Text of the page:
anxiety and stress

Anxiety and stress. What can be done?

Anxiety and stress related disorders are insidious; sometimes paralyzing and certainly disruptive to what could be a peaceful and happy life.

When we are little the trajectory of our lives is often set. We don’t choose how to feel or think and are often guided by parents, siblings, and peers who are simply trying to work things out for themselves and whilst doing the very best they can, do influence the prospective behaviour of the young.

Have you considered that whatever issues you don’t deal with are passed onto your children?

Anxiety and stress can be ‘contagious’. If you live in an ‘anxious’ household you mimic behaviour. It is said that a child of a depressed parent is 6 times more likely to develop a depressive illness and/or panic attacks later on in life. Why? Because of the behaviour that has been learned and the behaviour that has not been learned. Fragility can eventuate and often resilience is not in the equation. Too many expectations placed on a child and school-yard bullying are some of the pressures that can lead to high level nervous tension in adult life.

Are you a highly intelligent, high-achieving, perfectionist? Just some of the characteristics of an anxious person.

For a chuckle, tap into this: A Beginners Journal: YOGA & MEDITATION | coolcalmandconnected and you will get the picture!

But of course, there are many, many factors that cause anxiety and stress. A minefield of emotional explosives! There are long-term causes such as childhood circumstances/ trauma; and chronic stress accumulating over time. There are short-term causes such as personal loss/death in the family; dramatic life changes; acute stress in the workplace and/or substance use.

Self-esteem plummets, anxious self-talk predominates, catastrophizing skyrockets, muscles tense, feelings suppress, lack of purpose eventuates, isolation sets in, etc. It is then that one may spiral downwards into the darkness of depression.

The Australian Bureau of Statistics suggests that 45% all mood disorders are anxiety based and they lead to millions of lost workdays each year.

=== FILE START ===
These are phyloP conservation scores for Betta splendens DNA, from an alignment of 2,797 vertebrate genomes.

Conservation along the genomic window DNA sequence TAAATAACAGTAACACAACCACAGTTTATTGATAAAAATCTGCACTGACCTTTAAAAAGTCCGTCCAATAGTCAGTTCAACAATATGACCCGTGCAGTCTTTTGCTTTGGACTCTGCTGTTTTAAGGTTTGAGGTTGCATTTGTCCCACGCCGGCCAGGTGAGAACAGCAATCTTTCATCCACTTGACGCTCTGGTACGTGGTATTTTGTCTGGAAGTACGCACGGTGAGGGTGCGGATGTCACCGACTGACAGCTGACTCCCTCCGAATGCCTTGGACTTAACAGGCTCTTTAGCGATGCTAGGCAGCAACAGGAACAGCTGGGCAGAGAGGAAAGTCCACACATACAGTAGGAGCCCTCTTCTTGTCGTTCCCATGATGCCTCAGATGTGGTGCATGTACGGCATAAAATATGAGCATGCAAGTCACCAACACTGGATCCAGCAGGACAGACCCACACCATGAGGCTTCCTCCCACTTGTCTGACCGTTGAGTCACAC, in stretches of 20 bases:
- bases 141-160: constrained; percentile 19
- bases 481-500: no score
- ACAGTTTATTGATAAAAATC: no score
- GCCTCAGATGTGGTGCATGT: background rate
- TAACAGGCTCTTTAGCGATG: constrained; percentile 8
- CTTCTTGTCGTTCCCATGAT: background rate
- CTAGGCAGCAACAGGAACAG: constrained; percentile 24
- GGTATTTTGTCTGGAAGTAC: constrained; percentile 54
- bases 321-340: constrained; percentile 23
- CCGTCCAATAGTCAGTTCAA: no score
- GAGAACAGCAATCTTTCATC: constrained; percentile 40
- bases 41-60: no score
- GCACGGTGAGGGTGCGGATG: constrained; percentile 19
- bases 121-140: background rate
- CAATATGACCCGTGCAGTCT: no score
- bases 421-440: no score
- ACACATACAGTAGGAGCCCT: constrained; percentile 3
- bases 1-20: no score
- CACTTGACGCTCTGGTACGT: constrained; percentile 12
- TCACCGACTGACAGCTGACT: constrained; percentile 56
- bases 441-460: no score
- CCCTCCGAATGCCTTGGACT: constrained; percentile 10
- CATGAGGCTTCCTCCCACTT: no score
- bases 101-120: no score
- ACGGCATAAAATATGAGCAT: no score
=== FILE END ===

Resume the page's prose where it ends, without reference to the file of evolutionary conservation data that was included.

It is also surmised that up to 70% of all visits to the doctor are founded in the accumulation of stress.

learning how to cope with your anxiety, stress and panic attacks


For most people, YES.
(Of course one has to be prepared to work at developing anti-stress skills and to let go unconditionally!)

Be Cool, Calm & Collected.

Amongst other things, perhaps learn to:

Breathe well:
Breathing short breaths from the chest and being unable to exhale effectively cause the constant need to ‘catch the breath’ – panic can then set in.

Sleep Soundly:
Uninterrupted, peaceful, energizing sleep is simply not on the agenda for those who worry extensively.

Stand Tall:
Stooping, slouching and sagging simply prohibit good breathing and most often perpetuate and demonstrate a lack of confidence and self-esteem.

No matter how dark the space you have found yourself in, believe you can get well and you will be well. No doubt! A fact! What you tell yourself you will believe. What you expect will occur.

Oh yes, and exercise! That word again. One knows that ‘moving’ (exercise, dance, walking) reduces tension held in the muscles and assists with mobility in the joints; improves oxygen delivery throughout the body; enhances the sense of well-being; and increases strength, flexibility and endurance – psycho/somatic (emotional and physiological).

Nourish the body and the mind:
Lots of green food, water, sunshine, fresh air and play! Listen to soothing music; take a warm bath; have a massage; nurture yourself.

Be still:
On the one hand I am saying move and on the other be still. It does make sense. Sometimes to achieve ‘balance’ we need to seek that quiet place that is to be found within us all. That place, where ‘all knowledge resides and serenity reigns’. Meditation is the avenue to reach it.

Do what makes you smile:
Spend time with friends; give some time to those in need, laugh, dance, sing, draw, paint, plant flowers, grow trees, travel, read, spend time with children... explore, embrace and enjoy every precious moment.

Reflect upon the stressful factors in your life:
Muster your courage and make change!

Control your anxiety and stress.

A happier life is waiting for you today.